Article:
Thus was it also in the covenant of the day and night (Jer. 33:20), established with Noah and his sons, representatives of their seed, the new world, Gen. 9:9, "œBehold, I establish my covenant with you, and with your seed after you." And that this covenant was a type of the covenant of grace, appears, from its being made upon a sacrifice, chap. 8:20-22; and from the sign and token of it, the rainbow, chap. 9:13, appearing round about the throne, Rev. 4:3; but especially from the nature and import of it, to wit, that there should not be another deluge, Gen. 9:11; the substance of which is plainly declared, Isa. 54:9, "œAs I have sworn that the waters of Noah should no more go over the earth; so have I sworn that I would not be wroth with thee, nor rebuke thee." Ver. 10, "œFor the mountains shall depart, and the hills be removed, but my kindness shall not depart from thee, neither shall the covenant of my peace be removed, saith the Lord, that hath mercy on thee."
And such also was the covenant of the land of Canaan, made with Abraham representing his seed, Gen. 15:18, and afterwards confirmed by oath, chap. 22:16, 17. In all which, he was an eminent type of Christ, the true Abraham, father of the multitude of the faithful, who, upon God´s call, left heaven his native country, and came and sojourned among the cursed race of mankind, and there offered up his own flesh and blood a sacrifice unto God, and so became the true heir of the world, and received the promises for his spiritual seed; the sum whereof is given by Zacharias in his account of the covenant with Abraham, Luke 1:72, "œTo remember his holy covenant:" ver. 73, "œThe oath which he sware to our father Abraham," ver. 74, "œThat he would grant unto us, that we being delivered out of the hands of our enemies, might serve him without fear," ver. 75, "œin holiness and righteousness before him all the days of our life."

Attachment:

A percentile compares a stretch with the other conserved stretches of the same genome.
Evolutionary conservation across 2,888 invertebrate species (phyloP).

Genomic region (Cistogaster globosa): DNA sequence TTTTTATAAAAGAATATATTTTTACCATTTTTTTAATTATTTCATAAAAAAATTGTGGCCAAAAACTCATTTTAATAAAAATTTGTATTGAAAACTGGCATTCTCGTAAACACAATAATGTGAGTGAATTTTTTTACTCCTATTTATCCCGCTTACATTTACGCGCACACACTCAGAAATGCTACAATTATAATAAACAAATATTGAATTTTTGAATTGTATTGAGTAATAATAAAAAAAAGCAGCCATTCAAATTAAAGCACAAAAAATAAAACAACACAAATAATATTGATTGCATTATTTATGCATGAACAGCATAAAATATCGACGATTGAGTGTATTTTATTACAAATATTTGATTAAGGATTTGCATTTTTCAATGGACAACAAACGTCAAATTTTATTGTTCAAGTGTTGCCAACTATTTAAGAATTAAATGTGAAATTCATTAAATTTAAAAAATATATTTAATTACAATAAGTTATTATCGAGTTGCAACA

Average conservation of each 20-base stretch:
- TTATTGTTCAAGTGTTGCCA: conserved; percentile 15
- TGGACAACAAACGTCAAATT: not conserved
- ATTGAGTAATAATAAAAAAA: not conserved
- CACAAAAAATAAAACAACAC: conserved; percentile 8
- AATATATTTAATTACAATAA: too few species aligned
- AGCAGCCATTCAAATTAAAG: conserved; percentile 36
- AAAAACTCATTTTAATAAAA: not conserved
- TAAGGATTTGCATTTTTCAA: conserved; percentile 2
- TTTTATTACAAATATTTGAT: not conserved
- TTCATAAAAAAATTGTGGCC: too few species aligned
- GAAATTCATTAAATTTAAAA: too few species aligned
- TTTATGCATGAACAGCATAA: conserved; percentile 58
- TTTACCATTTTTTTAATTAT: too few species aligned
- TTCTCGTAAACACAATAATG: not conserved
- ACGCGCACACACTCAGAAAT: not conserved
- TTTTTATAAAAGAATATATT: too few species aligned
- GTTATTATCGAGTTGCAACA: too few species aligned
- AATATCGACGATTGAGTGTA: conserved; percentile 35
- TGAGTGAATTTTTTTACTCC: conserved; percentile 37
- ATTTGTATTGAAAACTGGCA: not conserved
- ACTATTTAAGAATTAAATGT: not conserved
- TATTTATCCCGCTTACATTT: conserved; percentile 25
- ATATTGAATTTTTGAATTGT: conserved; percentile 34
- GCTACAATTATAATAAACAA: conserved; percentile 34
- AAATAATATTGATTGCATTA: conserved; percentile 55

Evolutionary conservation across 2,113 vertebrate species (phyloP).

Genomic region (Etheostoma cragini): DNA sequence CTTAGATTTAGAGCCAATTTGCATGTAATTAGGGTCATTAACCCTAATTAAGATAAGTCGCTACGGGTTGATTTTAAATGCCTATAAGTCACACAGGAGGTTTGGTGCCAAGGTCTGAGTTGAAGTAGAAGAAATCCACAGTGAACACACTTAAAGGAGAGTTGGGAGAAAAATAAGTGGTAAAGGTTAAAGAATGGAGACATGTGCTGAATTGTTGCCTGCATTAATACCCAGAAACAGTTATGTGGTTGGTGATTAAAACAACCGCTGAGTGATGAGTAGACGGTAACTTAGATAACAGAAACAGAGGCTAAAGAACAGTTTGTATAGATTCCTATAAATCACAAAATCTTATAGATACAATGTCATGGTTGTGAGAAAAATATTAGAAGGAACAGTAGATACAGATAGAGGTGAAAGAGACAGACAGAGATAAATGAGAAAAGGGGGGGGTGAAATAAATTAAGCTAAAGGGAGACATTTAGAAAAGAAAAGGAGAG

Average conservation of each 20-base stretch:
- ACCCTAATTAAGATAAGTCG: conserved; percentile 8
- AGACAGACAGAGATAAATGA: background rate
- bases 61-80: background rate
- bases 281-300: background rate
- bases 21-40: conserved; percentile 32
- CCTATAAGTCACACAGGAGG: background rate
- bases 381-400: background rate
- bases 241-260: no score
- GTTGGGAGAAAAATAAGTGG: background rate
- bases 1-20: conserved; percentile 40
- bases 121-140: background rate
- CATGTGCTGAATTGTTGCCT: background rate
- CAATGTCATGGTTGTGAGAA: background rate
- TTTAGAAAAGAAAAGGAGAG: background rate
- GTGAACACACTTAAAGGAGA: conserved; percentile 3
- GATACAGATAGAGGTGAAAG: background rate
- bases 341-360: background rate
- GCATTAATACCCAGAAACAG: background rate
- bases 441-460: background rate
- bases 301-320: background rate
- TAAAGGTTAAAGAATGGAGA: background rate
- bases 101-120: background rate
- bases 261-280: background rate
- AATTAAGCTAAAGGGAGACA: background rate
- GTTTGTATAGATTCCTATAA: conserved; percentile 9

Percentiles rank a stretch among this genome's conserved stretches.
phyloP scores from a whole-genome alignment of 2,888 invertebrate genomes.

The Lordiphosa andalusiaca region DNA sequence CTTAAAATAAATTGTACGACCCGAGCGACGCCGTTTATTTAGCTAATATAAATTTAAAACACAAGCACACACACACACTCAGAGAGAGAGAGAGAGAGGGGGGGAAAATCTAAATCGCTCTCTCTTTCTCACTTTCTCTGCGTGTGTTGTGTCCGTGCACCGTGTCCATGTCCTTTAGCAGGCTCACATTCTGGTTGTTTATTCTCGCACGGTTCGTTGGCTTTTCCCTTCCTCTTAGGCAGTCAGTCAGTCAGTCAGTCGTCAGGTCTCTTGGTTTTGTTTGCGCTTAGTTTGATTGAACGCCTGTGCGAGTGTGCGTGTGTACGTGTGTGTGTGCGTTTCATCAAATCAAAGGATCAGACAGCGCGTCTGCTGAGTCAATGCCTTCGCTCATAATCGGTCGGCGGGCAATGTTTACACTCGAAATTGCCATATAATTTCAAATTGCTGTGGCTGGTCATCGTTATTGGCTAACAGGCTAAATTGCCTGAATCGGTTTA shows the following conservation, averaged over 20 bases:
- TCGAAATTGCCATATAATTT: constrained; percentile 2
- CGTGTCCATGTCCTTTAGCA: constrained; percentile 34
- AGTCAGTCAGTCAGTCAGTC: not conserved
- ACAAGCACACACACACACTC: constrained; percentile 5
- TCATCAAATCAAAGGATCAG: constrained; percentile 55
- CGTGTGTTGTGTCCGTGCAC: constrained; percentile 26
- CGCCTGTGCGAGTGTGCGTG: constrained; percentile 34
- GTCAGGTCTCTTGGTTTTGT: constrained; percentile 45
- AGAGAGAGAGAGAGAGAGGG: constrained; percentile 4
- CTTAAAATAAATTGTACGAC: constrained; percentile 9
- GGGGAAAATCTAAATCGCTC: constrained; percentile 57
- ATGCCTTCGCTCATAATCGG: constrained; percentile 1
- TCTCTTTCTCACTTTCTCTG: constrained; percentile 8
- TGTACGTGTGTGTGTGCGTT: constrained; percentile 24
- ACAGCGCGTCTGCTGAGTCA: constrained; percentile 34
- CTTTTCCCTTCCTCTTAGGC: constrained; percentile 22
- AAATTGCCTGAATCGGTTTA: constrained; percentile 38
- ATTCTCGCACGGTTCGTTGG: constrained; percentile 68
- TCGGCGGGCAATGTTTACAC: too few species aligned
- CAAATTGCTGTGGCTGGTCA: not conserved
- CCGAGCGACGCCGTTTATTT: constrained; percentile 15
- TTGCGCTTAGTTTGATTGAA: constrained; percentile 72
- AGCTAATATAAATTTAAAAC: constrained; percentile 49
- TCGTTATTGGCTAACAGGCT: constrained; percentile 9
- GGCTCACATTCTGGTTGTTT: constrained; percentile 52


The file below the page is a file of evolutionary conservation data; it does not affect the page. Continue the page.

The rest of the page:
And finally, thus it was in the covenant of everlasting priesthood made with Phinehas, another type of the covenant of grace. In it Phinehas stood a representative of his seed, Numb. 25:13, "œAnd he shall have it, and his seed after him, even the covenant of an everlasting priesthood; because he was zealous for his God, and made an atonement for the children of Israel." And therein he typified Jesus Christ, representing his spiritual seed in the covenant of grace: for it is evident, that it is in Christ, who made the great atonement for sinners, the everlasting priesthood promised to Phinehas, hath its full accomplishment; his spiritual seed partaking of the same in him, according to Ps. 110:4, "œThou art a priest for ever." Rev. 1:6, "œAnd hath made us kings and priests unto God and his Father."
Now, forasmuch as these typical covenants were made or established with parties standing therein as public persons, heads, and representatives of their seed; it natively follows, that the covenant of grace typified by them, was made with Christ as the head and representative of his spiritual seed: for whatsoever is attributed to any person or thing as a type, hath its accomplishment really and chiefly in the person or thing typified.
2. Our Lord Jesus Christ being, in the phraseology of the Holy Ghost, the last Adam, the reason hereof cannot be taken from the nature common to the first Adam and him; for all mankind partake of that: but from their common office of federal headship and representation, in the respective covenants touching man´s eternal happiness; the which is peculiar unto Adam, and the man Christ. Accordingly, Adam is called the first man, and Christ the second man, 1 Cor. 15:47; but Christ is no otherwise the second man, than as he is the second federal head, or the representative in the second covenant; as Adam was the first federal head, or the representative in the first covenant. Agreeable to which, the apostle represents Adam as the head of the earthy men, and Christ as the head of the heavenly men, ver. 48; the former being those who bear Adam´s image, namely, all his natural seed; the latter, those who partake of the image of Christ, namely, his spiritual seed, ver. 49. All this is confirmed from Adam´s being a figure or type of Christ, which the apostle expressly asserts, Rom. 5:14; and from the parallel he draws betwixt them two, namely, that as by Adam´s covenant-breaking, sin and death came on all that were his, so by Christ´s covenant-keeping, righteousness and life come to all that are his, vers. 17-19. Wherefore, as the first covenant was made with Adam, as the head and representative of his natural seed; so the second covenant was made with Christ, as the head and representative of his spiritual seed.